November 20, 2018

Pink robin plays hide and seek

Everyone was seeing pink robins except me. They are my favourite bird, and in past years I have watched them rear families every year. Spring was never complete without them.

This season, though, I had “lucked out’’, as birders describe missing a species that they should have seen.

It appeared pink robins were everywhere. Three overseas birdwatchers told me so. A man from Denmark said he had spotted them along the Fern Glade Track on kunanyi/ Mt Wellington and two American visitors from California said they had seen the beautiful robins in the same location, after first adding them to their life list of birds spotted on my own local patch, the Waterworks Reserve in South Hobart.

The robin is a must-see species for all birders, foreign or Australian, because it’s universally considered one of the most beautiful of all birds.

It might be called the “pink” robin but this tiny bird, a mere 12 cm long, is more magenta than pink, the colour on its breast contrasting with a sooty-black head and back.

It is a bird of the wet forest under-storey, of fern and thicket, and so is often difficult to see. Finding it in spring is made easier by the male’s gentle warble, which is sung with brief pauses.

I had been hearing the song from early spring, but never finding the robins, so one morning late last month I decided to hunt the Fern Glade Track out of Fern Tree to find a bird of my own.

I was pleased to find this popular track much wetter and lush than I had seen it earlier in the year, when a dry spell had given it a drought-stricken, tired and wan appearance. The wet forest birds at this time were giving it a miss and although conditions had improved I had no luck finding robins on my latest foray.  I didn’t even hear the male’s song so I pressed on higher up the mountain. The track eventually links with the Radford Track climbing to the Springs and, even though I had intended only a relatively short hike, I carried on through higher terrain.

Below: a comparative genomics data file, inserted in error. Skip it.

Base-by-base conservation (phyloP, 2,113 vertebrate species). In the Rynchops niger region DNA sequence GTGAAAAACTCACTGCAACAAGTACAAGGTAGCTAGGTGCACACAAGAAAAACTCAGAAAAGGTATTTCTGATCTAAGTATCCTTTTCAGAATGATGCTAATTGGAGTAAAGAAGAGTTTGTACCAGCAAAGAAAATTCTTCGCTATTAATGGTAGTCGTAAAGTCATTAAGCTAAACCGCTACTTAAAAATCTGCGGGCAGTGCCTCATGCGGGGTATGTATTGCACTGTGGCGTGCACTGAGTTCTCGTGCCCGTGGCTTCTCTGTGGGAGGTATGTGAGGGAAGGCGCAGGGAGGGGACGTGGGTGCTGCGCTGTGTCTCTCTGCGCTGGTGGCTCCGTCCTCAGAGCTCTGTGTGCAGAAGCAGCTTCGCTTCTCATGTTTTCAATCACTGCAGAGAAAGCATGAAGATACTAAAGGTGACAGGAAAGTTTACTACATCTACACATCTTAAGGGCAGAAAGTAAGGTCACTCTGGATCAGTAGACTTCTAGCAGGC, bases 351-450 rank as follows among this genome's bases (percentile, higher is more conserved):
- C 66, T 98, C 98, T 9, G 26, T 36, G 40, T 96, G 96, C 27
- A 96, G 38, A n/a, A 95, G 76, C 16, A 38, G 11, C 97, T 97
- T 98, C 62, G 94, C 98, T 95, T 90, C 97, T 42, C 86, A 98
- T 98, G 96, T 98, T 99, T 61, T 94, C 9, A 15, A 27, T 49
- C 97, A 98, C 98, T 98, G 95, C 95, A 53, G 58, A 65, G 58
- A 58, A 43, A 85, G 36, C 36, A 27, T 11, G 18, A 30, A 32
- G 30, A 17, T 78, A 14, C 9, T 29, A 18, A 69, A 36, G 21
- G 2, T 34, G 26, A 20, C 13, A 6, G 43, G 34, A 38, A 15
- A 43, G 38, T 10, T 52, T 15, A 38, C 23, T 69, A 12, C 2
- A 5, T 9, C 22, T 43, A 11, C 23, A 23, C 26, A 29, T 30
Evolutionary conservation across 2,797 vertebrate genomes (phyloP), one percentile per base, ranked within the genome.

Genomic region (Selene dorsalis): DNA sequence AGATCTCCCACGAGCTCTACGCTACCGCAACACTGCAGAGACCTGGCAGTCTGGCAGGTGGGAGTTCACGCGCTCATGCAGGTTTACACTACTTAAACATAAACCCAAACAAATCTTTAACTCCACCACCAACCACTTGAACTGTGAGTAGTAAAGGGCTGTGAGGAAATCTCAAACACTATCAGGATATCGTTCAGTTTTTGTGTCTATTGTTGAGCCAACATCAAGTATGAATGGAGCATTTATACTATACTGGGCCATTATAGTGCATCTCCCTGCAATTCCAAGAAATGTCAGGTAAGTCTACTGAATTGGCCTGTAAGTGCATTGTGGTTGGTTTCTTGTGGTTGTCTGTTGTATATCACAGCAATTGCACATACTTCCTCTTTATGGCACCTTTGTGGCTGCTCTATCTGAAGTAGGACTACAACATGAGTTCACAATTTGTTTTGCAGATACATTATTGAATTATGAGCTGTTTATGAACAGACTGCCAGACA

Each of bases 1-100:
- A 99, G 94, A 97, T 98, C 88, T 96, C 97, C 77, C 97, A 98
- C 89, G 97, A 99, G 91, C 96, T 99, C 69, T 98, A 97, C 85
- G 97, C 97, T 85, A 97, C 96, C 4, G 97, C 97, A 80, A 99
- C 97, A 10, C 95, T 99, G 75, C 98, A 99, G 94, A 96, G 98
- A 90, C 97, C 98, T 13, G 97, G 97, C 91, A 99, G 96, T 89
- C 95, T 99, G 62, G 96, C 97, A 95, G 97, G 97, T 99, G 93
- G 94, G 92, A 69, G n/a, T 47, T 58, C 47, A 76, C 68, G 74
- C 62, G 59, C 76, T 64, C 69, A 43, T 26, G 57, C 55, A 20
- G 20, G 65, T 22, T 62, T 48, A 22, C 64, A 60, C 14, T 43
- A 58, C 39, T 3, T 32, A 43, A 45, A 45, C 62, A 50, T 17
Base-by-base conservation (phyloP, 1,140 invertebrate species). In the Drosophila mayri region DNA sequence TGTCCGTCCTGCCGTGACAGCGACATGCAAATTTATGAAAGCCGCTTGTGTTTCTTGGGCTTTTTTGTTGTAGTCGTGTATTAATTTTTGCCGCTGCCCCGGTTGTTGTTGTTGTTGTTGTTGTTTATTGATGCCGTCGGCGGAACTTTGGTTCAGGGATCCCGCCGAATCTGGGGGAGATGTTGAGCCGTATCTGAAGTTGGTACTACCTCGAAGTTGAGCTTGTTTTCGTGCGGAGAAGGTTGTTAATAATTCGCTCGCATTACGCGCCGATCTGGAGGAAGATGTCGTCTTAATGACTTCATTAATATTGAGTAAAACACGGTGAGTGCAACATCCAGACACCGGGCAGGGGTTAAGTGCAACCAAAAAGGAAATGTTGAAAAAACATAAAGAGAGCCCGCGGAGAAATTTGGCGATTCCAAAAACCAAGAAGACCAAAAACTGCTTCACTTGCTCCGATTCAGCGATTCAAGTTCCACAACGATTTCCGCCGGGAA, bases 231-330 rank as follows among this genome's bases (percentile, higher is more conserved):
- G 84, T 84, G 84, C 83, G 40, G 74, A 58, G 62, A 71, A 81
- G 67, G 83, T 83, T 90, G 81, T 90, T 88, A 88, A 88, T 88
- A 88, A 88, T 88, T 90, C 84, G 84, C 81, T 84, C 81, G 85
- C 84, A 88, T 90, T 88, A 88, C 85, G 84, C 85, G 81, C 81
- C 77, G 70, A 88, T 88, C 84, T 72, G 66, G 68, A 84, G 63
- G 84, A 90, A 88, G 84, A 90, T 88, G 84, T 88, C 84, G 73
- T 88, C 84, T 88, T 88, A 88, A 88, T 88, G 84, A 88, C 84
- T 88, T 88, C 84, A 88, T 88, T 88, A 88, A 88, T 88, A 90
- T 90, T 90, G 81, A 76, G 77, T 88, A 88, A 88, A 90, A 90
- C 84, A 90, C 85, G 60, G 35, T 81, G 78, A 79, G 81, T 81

After the cold snap at the start of spring, which had coated the mountain in snow, the sun now shone strong and hard and one of the first warm days of spring brought out several parties of walkers.

Climbing higher, stopping and starting, admiring the yellow blooms of silver wattle slower to make an appearance on the mountain than in the valleys down below, the robin still eluded me.

I was a little weary when I reached the Springs so I plonked myself down outside the Lost Freight take-away cabin erected there earlier this year. And by now I was really feeling miffed at missing the bird

“So you’re a birdwatcher,” said the proprietor, seeing my binoculars as she brought me coffee and a sausage roll. “I’ve just been watching this lovely little bird with a pink breast hopping about, right where you’re sitting.

“But he’s gone now.”

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